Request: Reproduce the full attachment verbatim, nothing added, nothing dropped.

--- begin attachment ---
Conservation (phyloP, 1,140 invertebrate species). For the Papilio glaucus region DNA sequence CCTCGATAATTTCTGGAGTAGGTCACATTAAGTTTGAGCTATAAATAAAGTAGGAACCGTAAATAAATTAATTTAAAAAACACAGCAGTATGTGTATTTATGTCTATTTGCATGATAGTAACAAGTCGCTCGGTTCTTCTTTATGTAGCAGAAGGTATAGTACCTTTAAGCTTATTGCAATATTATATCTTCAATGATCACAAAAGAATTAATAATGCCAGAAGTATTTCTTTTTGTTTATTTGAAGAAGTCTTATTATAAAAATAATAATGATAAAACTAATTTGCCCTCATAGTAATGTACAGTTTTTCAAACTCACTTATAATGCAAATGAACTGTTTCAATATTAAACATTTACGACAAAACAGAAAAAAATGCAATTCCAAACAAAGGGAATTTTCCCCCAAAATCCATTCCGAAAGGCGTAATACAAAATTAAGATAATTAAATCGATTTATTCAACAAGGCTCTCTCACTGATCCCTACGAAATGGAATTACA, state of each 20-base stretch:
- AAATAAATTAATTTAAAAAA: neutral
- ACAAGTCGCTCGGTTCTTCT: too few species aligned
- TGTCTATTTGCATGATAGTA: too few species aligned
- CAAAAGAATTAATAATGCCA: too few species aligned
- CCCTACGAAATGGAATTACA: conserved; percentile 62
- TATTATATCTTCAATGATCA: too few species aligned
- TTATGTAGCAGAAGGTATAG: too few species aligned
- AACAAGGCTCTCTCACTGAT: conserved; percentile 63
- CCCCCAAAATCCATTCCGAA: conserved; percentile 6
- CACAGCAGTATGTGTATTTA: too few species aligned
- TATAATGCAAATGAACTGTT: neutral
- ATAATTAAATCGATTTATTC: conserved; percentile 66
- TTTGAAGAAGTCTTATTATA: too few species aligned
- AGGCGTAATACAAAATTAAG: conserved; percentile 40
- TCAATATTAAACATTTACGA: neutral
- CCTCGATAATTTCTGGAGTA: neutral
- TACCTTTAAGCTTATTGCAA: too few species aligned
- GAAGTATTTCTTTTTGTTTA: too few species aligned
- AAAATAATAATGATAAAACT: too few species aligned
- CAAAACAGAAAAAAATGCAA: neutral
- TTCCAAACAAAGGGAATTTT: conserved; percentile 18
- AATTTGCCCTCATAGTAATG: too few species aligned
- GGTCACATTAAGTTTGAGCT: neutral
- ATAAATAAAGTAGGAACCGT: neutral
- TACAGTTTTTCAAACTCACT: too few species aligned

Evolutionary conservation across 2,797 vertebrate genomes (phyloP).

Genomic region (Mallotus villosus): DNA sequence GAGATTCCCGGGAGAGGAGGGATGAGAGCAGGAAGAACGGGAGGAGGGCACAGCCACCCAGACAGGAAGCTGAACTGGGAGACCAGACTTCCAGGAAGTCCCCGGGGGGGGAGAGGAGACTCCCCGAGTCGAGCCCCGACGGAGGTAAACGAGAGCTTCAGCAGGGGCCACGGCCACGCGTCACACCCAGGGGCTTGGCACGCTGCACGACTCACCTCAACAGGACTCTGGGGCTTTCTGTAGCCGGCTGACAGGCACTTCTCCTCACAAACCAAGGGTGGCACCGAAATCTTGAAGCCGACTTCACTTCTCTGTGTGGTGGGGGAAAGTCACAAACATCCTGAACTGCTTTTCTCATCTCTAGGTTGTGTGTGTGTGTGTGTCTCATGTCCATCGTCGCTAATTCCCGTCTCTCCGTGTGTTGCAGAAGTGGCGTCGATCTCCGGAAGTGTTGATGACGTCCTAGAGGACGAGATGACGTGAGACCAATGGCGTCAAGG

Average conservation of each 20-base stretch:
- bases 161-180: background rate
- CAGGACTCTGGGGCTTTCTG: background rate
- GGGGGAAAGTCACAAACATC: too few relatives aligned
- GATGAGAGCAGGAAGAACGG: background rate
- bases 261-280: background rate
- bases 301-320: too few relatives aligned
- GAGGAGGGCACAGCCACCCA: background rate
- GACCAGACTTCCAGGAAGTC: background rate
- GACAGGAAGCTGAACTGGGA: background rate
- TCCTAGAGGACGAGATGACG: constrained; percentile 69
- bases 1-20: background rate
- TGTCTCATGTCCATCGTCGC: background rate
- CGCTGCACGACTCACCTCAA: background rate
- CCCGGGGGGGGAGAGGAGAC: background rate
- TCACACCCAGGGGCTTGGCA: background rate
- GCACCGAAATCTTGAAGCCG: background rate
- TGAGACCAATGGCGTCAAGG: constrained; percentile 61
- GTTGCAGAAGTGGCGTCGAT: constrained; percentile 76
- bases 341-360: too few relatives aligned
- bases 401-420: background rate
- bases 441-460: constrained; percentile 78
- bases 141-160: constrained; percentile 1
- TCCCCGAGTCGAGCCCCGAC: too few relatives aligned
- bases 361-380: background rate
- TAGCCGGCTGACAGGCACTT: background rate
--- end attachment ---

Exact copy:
Conservation (phyloP, 1,140 invertebrate species). For the Papilio glaucus region DNA sequence CCTCGATAATTTCTGGAGTAGGTCACATTAAGTTTGAGCTATAAATAAAGTAGGAACCGTAAATAAATTAATTTAAAAAACACAGCAGTATGTGTATTTATGTCTATTTGCATGATAGTAACAAGTCGCTCGGTTCTTCTTTATGTAGCAGAAGGTATAGTACCTTTAAGCTTATTGCAATATTATATCTTCAATGATCACAAAAGAATTAATAATGCCAGAAGTATTTCTTTTTGTTTATTTGAAGAAGTCTTATTATAAAAATAATAATGATAAAACTAATTTGCCCTCATAGTAATGTACAGTTTTTCAAACTCACTTATAATGCAAATGAACTGTTTCAATATTAAACATTTACGACAAAACAGAAAAAAATGCAATTCCAAACAAAGGGAATTTTCCCCCAAAATCCATTCCGAAAGGCGTAATACAAAATTAAGATAATTAAATCGATTTATTCAACAAGGCTCTCTCACTGATCCCTACGAAATGGAATTACA, state of each 20-base stretch:
- AAATAAATTAATTTAAAAAA: neutral
- ACAAGTCGCTCGGTTCTTCT: too few species aligned
- TGTCTATTTGCATGATAGTA: too few species aligned
- CAAAAGAATTAATAATGCCA: too few species aligned
- CCCTACGAAATGGAATTACA: conserved; percentile 62
- TATTATATCTTCAATGATCA: too few species aligned
- TTATGTAGCAGAAGGTATAG: too few species aligned
- AACAAGGCTCTCTCACTGAT: conserved; percentile 63
- CCCCCAAAATCCATTCCGAA: conserved; percentile 6
- CACAGCAGTATGTGTATTTA: too few species aligned
- TATAATGCAAATGAACTGTT: neutral
- ATAATTAAATCGATTTATTC: conserved; percentile 66
- TTTGAAGAAGTCTTATTATA: too few species aligned
- AGGCGTAATACAAAATTAAG: conserved; percentile 40
- TCAATATTAAACATTTACGA: neutral
- CCTCGATAATTTCTGGAGTA: neutral
- TACCTTTAAGCTTATTGCAA: too few species aligned
- GAAGTATTTCTTTTTGTTTA: too few species aligned
- AAAATAATAATGATAAAACT: too few species aligned
- CAAAACAGAAAAAAATGCAA: neutral
- TTCCAAACAAAGGGAATTTT: conserved; percentile 18
- AATTTGCCCTCATAGTAATG: too few species aligned
- GGTCACATTAAGTTTGAGCT: neutral
- ATAAATAAAGTAGGAACCGT: neutral
- TACAGTTTTTCAAACTCACT: too few species aligned

Evolutionary conservation across 2,797 vertebrate genomes (phyloP).

Genomic region (Mallotus villosus): DNA sequence GAGATTCCCGGGAGAGGAGGGATGAGAGCAGGAAGAACGGGAGGAGGGCACAGCCACCCAGACAGGAAGCTGAACTGGGAGACCAGACTTCCAGGAAGTCCCCGGGGGGGGAGAGGAGACTCCCCGAGTCGAGCCCCGACGGAGGTAAACGAGAGCTTCAGCAGGGGCCACGGCCACGCGTCACACCCAGGGGCTTGGCACGCTGCACGACTCACCTCAACAGGACTCTGGGGCTTTCTGTAGCCGGCTGACAGGCACTTCTCCTCACAAACCAAGGGTGGCACCGAAATCTTGAAGCCGACTTCACTTCTCTGTGTGGTGGGGGAAAGTCACAAACATCCTGAACTGCTTTTCTCATCTCTAGGTTGTGTGTGTGTGTGTGTCTCATGTCCATCGTCGCTAATTCCCGTCTCTCCGTGTGTTGCAGAAGTGGCGTCGATCTCCGGAAGTGTTGATGACGTCCTAGAGGACGAGATGACGTGAGACCAATGGCGTCAAGG

Average conservation of each 20-base stretch:
- bases 161-180: background rate
- CAGGACTCTGGGGCTTTCTG: background rate
- GGGGGAAAGTCACAAACATC: too few relatives aligned
- GATGAGAGCAGGAAGAACGG: background rate
- bases 261-280: background rate
- bases 301-320: too few relatives aligned
- GAGGAGGGCACAGCCACCCA: background rate
- GACCAGACTTCCAGGAAGTC: background rate
- GACAGGAAGCTGAACTGGGA: background rate
- TCCTAGAGGACGAGATGACG: constrained; percentile 69
- bases 1-20: background rate
- TGTCTCATGTCCATCGTCGC: background rate
- CGCTGCACGACTCACCTCAA: background rate
- CCCGGGGGGGGAGAGGAGAC: background rate
- TCACACCCAGGGGCTTGGCA: background rate
- GCACCGAAATCTTGAAGCCG: background rate
- TGAGACCAATGGCGTCAAGG: constrained; percentile 61
- GTTGCAGAAGTGGCGTCGAT: constrained; percentile 76
- bases 341-360: too few relatives aligned
- bases 401-420: background rate
- bases 441-460: constrained; percentile 78
- bases 141-160: constrained; percentile 1
- TCCCCGAGTCGAGCCCCGAC: too few relatives aligned
- bases 361-380: background rate
- TAGCCGGCTGACAGGCACTT: background rate